Thus, this indicator assesses the proportion of wastewater that is treated for those households that are connected to the sewerage system. It measures wastewater that mostly comes from household sources, but in some cases industrial sources contribute if they share the municipal collection network. This varies on a country-by-country basis. Despite the known limitations, expert review confirms that this measure still provides a useful metric against which to judge country performance.
Wastewater pollution can lead to algal blooms from eutrophication, which is the addition of enough nutrients to an ecosystem to cause certain plant species such as algae to proliferate at the expense of other species. Eutrophication, in turn, can lead to fish die-offs because algae depletes the water of oxygen. This can lead to economic hardship for those people living off such aquatic resources. Shellfish poisoning may also occur since such organisms tend to accumulate biological and chemical contaminants and consumers often eat shellfish raw.1 Similarly, biological effects such as endocrine-disruption can occur due to the presence of pharmaceutical products or chemicals in waterways.
Harmful human health effects can also result from untreated wastewater. There are a host of bacterial, viral, and protozoan organisms that can survive in human waste and fecal matter, most notably the bacterium Escherichia coli (or E. coli), which can cause various forms of diarrhea. Other pathogens include the bacteria Vibrio cholerae, Shigella spp., and Campylobacter spp., as well as noroviruses and rotaviruses. As a consequence, diseases such as bancroftian filariasis worm-caused schistosomiasis can result from human consumption of untreated wastewater.2 Fortunately, many of these problems can be ameliorated by good wastewater treatment, since treating has been shown to reduce pathogen concentrations by orders of magnitude.
Treatment is done in sequential steps that have different levels of complexity depending on the resources available. (See The Waste-Reuse Energy Nexus,) The typical range of treatment options is primary, secondary, and tertiary treatment. Primary treatment involves basic processes such as settlement tanks to remove suspended solids from water and to reduce the biochemical oxygen demand (BOD). Secondary treatment involves biological degradation that allows bacteria to decompose elements in the wastewater more, further reducing nutrient levels and BOD. The highest form of wastewater treatment is tertiary treatment, which is any process that goes beyond the previous steps and can include the use of sophisticated technology to further remove contaminants or specific pollutants. Tertiary treatment is typically employed to remove phosphorous or nitrogen content, which cause eutrophication.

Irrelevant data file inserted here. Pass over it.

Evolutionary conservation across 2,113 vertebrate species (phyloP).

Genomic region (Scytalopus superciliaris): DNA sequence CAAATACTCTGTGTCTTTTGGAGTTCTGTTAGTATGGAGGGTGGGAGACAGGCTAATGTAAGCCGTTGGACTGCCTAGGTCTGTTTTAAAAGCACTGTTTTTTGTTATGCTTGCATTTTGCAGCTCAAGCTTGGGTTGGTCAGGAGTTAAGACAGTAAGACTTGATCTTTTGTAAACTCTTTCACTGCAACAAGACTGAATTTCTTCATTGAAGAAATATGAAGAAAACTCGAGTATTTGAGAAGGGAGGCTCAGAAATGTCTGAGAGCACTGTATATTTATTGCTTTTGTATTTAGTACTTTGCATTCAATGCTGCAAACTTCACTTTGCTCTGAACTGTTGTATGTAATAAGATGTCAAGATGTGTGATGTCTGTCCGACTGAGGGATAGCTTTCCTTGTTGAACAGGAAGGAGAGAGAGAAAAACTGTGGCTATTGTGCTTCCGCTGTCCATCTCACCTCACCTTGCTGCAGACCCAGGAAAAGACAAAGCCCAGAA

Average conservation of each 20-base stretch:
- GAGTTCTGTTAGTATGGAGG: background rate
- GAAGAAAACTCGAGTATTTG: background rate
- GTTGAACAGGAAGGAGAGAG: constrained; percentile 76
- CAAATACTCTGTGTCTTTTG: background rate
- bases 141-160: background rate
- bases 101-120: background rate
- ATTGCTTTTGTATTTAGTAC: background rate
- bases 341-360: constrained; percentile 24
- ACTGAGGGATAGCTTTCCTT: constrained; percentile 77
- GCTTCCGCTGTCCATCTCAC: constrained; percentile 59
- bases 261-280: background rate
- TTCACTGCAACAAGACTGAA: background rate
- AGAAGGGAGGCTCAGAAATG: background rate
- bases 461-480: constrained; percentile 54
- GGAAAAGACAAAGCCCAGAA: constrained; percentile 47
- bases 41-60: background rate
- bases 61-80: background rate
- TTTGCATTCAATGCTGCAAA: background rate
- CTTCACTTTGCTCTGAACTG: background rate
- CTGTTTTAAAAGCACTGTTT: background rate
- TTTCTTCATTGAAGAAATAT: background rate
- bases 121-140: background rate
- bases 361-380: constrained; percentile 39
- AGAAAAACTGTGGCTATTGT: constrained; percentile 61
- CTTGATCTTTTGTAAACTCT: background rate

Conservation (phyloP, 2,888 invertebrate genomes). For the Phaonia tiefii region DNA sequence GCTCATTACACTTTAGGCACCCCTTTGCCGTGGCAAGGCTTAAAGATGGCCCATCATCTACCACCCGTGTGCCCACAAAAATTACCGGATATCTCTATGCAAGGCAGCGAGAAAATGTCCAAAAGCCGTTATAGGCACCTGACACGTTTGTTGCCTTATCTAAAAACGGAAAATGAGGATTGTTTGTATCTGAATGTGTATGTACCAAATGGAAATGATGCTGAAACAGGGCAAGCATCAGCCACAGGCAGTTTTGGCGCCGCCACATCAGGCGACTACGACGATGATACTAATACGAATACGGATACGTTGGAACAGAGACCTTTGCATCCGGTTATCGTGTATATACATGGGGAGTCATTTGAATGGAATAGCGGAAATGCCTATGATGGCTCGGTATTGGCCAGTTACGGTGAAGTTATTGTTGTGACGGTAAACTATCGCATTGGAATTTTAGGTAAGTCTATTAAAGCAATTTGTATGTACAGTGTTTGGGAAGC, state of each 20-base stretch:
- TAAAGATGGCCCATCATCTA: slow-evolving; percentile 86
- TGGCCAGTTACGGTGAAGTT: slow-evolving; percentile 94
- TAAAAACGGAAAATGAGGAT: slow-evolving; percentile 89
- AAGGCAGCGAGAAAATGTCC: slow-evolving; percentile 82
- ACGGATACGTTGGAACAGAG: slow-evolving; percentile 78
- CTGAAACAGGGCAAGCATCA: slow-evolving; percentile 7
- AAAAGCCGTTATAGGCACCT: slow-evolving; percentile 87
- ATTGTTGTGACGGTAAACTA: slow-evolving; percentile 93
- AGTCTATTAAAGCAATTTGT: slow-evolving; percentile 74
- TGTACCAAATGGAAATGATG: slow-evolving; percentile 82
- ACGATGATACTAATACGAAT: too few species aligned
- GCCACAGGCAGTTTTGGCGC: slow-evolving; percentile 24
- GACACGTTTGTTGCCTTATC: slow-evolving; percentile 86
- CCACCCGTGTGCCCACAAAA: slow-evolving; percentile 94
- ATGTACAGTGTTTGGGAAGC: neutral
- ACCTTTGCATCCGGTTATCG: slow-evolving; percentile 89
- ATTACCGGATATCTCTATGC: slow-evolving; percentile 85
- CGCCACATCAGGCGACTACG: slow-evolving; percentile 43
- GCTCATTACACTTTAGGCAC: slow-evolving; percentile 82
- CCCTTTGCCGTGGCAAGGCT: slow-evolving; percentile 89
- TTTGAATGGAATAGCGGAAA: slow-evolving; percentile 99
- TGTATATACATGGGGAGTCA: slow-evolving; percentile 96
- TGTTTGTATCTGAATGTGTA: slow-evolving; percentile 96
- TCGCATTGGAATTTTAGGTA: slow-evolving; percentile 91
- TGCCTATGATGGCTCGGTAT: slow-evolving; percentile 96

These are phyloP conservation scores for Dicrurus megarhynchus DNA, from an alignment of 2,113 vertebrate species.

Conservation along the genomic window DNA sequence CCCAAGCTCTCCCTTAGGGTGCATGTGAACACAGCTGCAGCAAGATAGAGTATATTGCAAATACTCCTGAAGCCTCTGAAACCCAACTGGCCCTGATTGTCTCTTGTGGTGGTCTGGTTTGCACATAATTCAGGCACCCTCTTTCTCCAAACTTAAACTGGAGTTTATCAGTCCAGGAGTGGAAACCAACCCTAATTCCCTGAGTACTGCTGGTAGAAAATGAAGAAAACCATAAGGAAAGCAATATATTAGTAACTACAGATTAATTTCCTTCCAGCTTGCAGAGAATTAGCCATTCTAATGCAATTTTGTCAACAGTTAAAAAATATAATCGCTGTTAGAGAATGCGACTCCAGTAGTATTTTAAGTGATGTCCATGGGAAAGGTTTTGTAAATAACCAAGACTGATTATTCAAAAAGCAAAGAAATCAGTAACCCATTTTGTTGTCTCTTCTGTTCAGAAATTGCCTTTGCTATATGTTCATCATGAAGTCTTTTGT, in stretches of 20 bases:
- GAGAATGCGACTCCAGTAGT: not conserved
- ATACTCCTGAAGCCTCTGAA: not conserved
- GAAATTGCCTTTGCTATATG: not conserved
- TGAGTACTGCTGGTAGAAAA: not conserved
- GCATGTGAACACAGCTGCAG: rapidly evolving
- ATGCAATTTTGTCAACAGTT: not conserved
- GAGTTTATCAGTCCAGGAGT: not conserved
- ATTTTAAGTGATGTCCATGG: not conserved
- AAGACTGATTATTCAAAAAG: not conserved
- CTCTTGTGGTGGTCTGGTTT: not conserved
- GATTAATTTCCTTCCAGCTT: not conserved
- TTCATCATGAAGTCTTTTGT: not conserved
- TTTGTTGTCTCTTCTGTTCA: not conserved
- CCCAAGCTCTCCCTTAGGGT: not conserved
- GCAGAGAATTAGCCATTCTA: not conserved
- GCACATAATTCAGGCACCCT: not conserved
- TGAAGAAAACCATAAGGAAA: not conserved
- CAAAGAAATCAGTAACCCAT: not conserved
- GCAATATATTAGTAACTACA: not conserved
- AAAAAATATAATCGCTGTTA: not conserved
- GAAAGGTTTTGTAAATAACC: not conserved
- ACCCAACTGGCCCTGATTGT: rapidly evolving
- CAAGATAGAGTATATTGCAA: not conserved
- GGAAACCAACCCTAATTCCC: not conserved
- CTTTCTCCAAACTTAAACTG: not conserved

While the Wastewater Treatment indicator would ideally consider more advanced levels of treatment, data availability and gaps restrict consideration to only the wastewater that receives “at least primary treatment” because it’s the only common definition available for globally comparable measurement.
Water and sanitation policy discussions in the past decade have gone beyond basic access measures, with increasing focus on wastewater treatment. This change shows that interest is shifting toward including water quality as well as water quantity in performance metrics.3 (See The Future of Water Resource Measurement). However, there is global need for more and better data on wastewater generation, treatment, and use.
Discussions on the post-2015 international development agenda and SDGs at the UN will potentially lead to a specific goal on water, which may include specific targets on wastewater treatment.4 The SDGs, which must be “aspirational, universal, communicable, and measurable,” aim to create global targets for all countries between 2015 and 2030. They are based on the model of the MDGs set in 2000. Following the 2013 World Water Week, YCELP hosted an expert workshop in Stockholm, Sweden. Experts at the meeting provided strong encouragement for the development of this indicator.
The development of an SDG on wastewater treatment is critical since it will encourage higher levels of performance and likely result in better data for future monitoring. This effort represents a first important step in this direction. (See Evolution of Water Quality Indicators in the EPI).
1 Shuval, H. (2003) Estimating the global burden of thalassogenic diseases: human infectious diseases caused by wastewater pollution and the marine environment. Journal of Water and Health 1:53-64.
2 Baum, R., Luh, J., and J. Bartram. (2013) Sanitation: A global estimate of sewerage connections without treatment and the resulting impact on MDG progress. Environmental Science & Technology 47:1994-2000.
3 Bjornsen, P. (2013) Post-2015 targets and their monitoring: SDG on water. Presentation at World Water Week. 1-6 September 2013. Stockholm, Sweden.